I’ll give you a bit of a background to my glamorous story… I have had moderate/severe Rheumatoid Arthritis since I was 19 and I am now — well not 19 but let’s just say it has been a long time! Thankfully it is now under control, and I am not affected much by symptoms, however, I am classed as immunosuppressed because the biological medication I take. Due to this I am in the now named ‘shielded group’.
You still with me? Good!
I received a phone call and two letters in March (likely because I’m not great at taking medical advice, but I like to think it’s because they love me…) to say I should not leave the house for 12 weeks. To put it simply, no shops, no long walk daily, no real face to face contact with the outside world except waving and shouting “Hi” over the garden gate or fence.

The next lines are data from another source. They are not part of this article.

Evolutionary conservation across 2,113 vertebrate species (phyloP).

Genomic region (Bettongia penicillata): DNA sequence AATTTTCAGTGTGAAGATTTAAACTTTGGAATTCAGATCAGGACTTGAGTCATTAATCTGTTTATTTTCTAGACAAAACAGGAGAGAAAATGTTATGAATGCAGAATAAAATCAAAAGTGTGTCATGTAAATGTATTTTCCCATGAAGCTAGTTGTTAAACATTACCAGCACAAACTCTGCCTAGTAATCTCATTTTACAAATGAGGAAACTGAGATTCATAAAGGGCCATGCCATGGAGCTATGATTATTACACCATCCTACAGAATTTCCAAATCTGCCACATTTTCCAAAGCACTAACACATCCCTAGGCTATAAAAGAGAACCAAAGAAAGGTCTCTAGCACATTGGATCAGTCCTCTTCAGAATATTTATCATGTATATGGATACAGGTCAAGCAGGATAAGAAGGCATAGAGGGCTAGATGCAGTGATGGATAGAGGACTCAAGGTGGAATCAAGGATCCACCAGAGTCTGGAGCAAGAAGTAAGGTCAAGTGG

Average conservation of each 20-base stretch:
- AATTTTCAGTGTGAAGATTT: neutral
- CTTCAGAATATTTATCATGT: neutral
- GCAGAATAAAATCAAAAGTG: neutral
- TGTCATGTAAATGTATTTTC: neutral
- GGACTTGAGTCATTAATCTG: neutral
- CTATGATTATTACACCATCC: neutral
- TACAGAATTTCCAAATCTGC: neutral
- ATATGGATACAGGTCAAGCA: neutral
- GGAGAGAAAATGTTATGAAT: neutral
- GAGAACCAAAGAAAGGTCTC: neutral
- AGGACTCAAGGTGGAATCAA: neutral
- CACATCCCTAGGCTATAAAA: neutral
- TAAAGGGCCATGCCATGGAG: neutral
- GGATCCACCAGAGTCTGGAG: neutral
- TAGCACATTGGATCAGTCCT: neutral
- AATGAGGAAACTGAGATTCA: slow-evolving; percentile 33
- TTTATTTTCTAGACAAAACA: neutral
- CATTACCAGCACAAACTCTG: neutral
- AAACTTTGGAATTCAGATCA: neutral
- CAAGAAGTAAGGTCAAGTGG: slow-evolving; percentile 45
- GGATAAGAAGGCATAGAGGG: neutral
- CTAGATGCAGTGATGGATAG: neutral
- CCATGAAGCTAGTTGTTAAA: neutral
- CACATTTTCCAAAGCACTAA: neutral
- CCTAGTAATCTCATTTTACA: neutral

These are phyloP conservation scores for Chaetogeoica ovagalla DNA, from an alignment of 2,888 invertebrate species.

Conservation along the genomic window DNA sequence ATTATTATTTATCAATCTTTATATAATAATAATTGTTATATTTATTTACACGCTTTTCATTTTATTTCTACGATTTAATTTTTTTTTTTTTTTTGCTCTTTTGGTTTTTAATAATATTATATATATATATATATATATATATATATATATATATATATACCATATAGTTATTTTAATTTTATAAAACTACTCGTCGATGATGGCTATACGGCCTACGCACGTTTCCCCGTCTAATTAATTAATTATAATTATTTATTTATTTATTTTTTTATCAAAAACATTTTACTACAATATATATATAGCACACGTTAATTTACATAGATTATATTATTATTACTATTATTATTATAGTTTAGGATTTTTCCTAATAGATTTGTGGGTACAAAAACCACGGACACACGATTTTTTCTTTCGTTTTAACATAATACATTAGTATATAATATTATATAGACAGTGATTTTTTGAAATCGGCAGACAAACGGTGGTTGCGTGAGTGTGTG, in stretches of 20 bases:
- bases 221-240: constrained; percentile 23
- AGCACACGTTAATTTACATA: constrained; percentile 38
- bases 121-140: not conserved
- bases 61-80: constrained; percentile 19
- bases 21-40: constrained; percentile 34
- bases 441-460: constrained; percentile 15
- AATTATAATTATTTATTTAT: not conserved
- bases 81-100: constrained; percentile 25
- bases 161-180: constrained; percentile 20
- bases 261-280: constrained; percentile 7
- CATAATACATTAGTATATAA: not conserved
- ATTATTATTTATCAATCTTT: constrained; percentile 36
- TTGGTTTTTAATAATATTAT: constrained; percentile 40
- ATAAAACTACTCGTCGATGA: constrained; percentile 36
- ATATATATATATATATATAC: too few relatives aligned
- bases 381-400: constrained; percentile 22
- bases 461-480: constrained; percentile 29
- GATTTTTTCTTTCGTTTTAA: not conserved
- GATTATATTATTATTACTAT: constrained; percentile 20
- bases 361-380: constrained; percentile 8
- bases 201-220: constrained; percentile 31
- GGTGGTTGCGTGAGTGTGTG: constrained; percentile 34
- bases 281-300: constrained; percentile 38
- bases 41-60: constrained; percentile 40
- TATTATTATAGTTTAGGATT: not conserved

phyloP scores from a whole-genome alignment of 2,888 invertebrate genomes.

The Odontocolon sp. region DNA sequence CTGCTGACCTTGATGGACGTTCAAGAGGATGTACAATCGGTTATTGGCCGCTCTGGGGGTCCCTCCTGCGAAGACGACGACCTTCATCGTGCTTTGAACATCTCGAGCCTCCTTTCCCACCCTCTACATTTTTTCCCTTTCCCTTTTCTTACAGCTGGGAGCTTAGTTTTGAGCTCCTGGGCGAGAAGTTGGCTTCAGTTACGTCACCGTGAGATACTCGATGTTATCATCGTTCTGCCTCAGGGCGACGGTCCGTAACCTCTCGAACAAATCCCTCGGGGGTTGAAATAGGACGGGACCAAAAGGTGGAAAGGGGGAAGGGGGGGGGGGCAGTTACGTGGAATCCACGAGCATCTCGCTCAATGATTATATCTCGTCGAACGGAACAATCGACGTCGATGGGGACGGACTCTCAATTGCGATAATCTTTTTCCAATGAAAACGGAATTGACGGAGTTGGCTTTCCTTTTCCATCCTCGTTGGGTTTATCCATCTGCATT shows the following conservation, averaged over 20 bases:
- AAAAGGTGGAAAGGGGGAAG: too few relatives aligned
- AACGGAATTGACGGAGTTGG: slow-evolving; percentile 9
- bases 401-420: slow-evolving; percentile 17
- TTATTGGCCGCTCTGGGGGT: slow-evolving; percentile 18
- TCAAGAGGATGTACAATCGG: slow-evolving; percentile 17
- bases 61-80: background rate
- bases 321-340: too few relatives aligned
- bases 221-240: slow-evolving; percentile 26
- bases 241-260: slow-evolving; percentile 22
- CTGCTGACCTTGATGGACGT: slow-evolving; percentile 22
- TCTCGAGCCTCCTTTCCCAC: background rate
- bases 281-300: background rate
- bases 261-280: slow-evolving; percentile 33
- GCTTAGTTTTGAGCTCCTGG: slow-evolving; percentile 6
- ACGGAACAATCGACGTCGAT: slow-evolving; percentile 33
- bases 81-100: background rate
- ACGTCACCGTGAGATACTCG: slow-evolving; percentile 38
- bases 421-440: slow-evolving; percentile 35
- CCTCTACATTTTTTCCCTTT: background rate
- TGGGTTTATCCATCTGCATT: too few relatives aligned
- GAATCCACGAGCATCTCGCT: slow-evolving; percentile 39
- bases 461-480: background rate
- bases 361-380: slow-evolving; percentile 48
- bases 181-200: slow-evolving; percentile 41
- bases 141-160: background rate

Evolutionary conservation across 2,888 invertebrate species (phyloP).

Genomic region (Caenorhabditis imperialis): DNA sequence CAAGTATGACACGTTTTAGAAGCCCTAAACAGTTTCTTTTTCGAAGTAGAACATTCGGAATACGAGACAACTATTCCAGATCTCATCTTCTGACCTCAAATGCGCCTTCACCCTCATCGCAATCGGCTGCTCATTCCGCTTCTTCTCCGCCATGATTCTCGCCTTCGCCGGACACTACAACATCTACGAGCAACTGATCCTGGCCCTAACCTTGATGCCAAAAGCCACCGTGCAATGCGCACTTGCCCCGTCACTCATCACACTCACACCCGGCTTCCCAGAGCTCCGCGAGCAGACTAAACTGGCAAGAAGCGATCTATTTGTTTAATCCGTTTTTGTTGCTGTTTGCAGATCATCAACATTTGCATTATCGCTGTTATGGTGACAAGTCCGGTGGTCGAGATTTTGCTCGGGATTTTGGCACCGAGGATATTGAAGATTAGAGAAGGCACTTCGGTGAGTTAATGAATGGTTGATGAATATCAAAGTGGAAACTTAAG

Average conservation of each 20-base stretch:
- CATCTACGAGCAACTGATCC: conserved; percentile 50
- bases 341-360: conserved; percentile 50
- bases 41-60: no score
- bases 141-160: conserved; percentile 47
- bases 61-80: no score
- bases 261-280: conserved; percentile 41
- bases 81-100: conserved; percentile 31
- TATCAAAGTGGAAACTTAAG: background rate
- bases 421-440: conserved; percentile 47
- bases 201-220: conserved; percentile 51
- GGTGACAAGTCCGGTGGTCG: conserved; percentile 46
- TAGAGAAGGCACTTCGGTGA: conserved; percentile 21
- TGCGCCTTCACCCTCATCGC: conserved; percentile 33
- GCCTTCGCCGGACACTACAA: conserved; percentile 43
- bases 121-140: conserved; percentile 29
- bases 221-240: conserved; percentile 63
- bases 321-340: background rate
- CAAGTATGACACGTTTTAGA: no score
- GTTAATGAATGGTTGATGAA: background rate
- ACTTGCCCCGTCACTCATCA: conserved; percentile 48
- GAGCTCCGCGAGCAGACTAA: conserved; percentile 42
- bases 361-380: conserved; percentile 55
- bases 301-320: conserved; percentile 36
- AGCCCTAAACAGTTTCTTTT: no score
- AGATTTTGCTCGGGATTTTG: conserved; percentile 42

There also comes a list of guidelines if you live with others. Amongst these are to eat/sleep in a separate room as much as possible, clean the bathroom before you use it, stay two metres apart from everyone in your household, basically live separate lives for three months. This is not possible with two young children (I can’t imagine not hugging my children for 3 months, let alone the fact that they generally sneak into bed and cuddle us during the night) so, under medical advice, we were all shielding as a family group.